Two former city employees were criminally charged after a joint investigation allegedly found them trying to sell stolen city-owned heavy equipment, according to a new report from the Office of the Inspector General.
The investigation by the OIG and local law enforcement’s Regional Auto Theft Task Force targeted the individuals after the city watchdog received a complaint about stolen machinery.
On March 23, 2019, a Bobcat loader and grappler bucket, valued at more than $33,000, were stolen from a Department of General Services lot in the 6400 block of Pulaski Highway.
Surveillance video showed a small vehicle entering the lot shortly before the theft and following the Bobcat as it was being driven off the lot. The registration showed the small vehicle belonged to a DOT employee.
Using GPS tracking, a detective with the Regional Auto Theft Task Force tracked the Bobcat to a storage unit in the 2700 block of Beryl Avenue, according to the report. The renter said he purchased the loader for $6,000 from a former city employee, who previously worked for DOT and the Department of General Services. The worker was fired in 2018.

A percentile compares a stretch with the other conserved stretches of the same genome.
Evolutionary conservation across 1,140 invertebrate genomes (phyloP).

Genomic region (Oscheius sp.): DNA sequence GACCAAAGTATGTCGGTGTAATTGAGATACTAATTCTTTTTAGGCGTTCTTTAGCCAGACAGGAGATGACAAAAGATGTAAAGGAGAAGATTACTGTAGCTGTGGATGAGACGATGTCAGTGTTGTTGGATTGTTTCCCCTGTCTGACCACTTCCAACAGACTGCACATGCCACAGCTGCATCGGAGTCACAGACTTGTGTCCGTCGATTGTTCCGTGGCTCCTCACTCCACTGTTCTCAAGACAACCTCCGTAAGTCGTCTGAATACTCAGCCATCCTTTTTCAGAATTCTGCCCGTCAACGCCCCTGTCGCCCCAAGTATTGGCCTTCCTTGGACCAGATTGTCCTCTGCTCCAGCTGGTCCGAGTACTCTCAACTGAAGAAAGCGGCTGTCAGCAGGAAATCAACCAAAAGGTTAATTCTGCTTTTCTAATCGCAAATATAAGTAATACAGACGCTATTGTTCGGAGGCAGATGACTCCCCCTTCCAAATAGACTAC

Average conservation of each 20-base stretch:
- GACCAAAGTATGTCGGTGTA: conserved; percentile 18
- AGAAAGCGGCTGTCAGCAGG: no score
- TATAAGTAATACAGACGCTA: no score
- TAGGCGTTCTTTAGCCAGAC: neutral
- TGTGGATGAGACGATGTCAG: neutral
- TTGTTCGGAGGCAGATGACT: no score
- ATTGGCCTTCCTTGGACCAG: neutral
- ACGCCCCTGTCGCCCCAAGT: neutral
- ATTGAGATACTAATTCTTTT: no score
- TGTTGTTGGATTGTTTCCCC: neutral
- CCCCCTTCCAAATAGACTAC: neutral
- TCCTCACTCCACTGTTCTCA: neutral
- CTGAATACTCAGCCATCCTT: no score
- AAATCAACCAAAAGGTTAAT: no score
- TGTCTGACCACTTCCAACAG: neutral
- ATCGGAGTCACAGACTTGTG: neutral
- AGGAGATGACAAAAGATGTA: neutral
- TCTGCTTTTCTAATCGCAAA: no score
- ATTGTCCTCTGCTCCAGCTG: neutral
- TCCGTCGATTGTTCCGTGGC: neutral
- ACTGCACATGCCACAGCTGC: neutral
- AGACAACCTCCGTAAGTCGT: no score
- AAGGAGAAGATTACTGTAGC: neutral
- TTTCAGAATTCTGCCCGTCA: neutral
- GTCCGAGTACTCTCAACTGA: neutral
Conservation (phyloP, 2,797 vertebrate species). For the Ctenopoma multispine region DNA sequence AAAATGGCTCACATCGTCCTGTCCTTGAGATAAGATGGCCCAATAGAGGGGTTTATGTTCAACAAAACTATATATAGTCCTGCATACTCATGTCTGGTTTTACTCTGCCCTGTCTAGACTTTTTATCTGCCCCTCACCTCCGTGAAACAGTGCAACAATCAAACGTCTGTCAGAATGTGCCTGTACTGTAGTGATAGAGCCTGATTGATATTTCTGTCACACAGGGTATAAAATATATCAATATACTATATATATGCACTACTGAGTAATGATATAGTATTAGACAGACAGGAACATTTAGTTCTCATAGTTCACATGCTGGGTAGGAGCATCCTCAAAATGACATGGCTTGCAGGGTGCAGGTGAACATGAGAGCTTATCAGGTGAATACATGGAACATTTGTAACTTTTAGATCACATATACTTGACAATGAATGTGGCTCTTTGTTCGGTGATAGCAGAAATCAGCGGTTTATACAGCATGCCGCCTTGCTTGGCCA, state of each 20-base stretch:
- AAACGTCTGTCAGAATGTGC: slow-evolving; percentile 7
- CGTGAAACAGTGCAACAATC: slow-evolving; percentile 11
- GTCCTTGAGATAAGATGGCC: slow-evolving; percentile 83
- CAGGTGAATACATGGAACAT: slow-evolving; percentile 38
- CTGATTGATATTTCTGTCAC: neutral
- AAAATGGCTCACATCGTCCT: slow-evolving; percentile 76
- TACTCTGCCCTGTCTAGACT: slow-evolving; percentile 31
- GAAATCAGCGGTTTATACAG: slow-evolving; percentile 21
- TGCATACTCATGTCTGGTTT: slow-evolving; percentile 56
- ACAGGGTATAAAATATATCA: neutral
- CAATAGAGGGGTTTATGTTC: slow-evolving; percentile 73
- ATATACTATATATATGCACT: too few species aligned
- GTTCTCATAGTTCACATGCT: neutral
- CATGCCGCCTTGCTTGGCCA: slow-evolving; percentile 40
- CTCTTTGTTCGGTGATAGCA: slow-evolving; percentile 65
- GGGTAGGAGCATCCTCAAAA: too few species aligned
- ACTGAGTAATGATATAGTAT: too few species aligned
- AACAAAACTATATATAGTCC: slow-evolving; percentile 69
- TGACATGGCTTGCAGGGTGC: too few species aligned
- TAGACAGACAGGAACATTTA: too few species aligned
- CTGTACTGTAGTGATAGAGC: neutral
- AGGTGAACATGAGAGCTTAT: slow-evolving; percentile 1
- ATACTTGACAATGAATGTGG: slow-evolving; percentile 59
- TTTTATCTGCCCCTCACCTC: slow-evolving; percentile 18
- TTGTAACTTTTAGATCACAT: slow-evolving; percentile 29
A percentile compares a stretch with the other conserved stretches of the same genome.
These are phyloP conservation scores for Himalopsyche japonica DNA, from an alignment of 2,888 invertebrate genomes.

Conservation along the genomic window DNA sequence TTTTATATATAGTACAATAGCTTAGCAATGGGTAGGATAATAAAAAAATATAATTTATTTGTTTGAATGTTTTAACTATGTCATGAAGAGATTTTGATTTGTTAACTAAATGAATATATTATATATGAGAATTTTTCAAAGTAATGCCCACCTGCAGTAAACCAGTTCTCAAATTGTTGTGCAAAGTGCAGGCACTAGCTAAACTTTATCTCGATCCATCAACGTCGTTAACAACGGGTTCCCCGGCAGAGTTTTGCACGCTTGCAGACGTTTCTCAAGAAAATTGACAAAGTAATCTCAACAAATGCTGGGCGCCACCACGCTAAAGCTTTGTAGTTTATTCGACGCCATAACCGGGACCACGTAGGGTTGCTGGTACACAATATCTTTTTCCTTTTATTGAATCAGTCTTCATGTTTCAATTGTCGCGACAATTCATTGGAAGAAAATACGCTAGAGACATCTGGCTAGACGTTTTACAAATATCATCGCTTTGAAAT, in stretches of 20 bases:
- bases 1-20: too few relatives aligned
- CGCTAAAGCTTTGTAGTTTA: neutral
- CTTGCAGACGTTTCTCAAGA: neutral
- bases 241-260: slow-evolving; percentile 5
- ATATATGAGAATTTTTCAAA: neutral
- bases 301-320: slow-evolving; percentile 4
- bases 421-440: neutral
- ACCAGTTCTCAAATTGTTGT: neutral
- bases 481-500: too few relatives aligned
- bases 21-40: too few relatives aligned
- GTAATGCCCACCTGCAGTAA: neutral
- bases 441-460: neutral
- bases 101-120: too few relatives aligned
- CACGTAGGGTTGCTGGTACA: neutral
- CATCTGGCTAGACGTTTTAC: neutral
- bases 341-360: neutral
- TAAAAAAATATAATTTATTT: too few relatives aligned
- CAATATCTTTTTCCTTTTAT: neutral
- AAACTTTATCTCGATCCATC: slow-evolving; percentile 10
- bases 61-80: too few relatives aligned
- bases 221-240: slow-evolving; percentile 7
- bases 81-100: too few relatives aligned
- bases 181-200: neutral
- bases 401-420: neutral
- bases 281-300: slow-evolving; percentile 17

While investigators did recover the Bobcat, the grappler bucket, worth $3,600, was gone.
The renter said he bought the Bobcat with the understanding it had previously been auctioned by the city and gave the detective the cellphone number for the ex-city employee.
Using cellphone records and the surveillance footage from the theft, investigators identified the driver hauling the Bobcat from the city lot as the former municipal employee. According to the OIG report, the same two people are believed to be involved with the theft last June of a Toro lawnmower, valued at nearly $1,300.
The detective filed criminal charges against both people with the Baltimore City State’s Attorney.
After the OIG released its findings to the Department of Transportation, the employee was fired in December 2019. The person appealed that decision to the Office of the Labor Commissioner, but the agency upheld the termination at a hearing in February, the report said.
In response to the report, Department of General Services director Chichi Nyagah-Nash said the agency is rearranging the lot to better secure heavy machinery and using security cameras more frequently in daily operations.
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